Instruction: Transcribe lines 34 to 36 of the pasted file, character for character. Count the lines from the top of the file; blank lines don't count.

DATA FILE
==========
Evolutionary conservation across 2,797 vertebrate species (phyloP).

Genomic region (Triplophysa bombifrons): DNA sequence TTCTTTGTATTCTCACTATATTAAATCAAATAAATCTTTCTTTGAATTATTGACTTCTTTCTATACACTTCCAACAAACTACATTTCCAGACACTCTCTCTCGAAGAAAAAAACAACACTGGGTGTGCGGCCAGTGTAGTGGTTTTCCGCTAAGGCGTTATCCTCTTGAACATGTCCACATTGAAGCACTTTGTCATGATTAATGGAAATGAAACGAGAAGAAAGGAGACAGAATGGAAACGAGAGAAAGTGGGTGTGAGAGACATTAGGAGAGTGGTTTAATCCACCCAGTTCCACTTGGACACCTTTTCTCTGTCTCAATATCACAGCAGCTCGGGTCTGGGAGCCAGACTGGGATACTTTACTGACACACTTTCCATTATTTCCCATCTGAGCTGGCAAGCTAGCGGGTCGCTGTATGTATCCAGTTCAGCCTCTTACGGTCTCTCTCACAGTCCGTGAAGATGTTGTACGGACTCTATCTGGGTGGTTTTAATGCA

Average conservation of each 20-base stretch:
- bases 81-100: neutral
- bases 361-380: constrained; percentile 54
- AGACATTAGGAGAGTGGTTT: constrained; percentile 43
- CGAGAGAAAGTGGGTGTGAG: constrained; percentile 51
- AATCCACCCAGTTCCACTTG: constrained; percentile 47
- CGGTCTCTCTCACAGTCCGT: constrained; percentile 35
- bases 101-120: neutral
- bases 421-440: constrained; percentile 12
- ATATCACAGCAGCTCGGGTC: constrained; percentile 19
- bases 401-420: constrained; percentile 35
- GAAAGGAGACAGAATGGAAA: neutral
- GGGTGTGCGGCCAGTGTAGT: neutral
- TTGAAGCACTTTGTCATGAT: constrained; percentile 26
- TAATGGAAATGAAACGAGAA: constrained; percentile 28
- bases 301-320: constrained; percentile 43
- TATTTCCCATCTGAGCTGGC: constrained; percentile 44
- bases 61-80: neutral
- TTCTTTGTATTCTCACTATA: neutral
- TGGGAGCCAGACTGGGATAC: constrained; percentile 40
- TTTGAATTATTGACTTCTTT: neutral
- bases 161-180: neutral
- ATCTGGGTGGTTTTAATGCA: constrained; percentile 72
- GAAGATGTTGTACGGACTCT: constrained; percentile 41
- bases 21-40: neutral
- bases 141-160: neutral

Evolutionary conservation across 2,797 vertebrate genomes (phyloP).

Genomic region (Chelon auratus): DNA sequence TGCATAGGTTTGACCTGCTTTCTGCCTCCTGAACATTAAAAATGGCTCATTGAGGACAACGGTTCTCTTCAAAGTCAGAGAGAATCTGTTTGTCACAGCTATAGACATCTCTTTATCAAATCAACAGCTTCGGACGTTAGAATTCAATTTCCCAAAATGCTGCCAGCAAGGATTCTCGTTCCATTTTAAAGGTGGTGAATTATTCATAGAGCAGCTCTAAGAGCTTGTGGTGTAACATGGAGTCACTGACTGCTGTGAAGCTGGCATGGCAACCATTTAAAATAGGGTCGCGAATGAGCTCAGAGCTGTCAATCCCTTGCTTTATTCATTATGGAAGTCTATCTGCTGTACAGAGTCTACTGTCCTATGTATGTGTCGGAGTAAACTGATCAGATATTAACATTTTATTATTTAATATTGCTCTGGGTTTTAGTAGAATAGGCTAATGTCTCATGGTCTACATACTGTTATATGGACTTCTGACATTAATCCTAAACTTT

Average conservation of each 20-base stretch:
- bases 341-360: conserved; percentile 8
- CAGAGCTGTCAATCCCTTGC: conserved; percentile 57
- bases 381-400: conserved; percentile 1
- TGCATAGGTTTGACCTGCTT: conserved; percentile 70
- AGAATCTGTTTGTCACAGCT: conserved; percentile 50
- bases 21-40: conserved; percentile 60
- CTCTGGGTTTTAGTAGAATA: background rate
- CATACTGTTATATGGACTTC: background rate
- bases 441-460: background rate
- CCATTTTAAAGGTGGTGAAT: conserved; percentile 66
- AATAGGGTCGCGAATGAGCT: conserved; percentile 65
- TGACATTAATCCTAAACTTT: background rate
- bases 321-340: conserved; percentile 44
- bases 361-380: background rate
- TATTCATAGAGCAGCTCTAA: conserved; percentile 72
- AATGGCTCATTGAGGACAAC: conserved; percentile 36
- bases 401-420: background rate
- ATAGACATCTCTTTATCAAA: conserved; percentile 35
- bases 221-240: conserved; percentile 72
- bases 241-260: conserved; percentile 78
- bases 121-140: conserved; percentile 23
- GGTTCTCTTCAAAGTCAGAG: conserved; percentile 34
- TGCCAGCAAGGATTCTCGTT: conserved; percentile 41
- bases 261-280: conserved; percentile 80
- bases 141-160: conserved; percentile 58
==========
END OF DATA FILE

- bases 381-400: conserved; percentile 1
- TGCATAGGTTTGACCTGCTT: conserved; percentile 70
- AGAATCTGTTTGTCACAGCT: conserved; percentile 50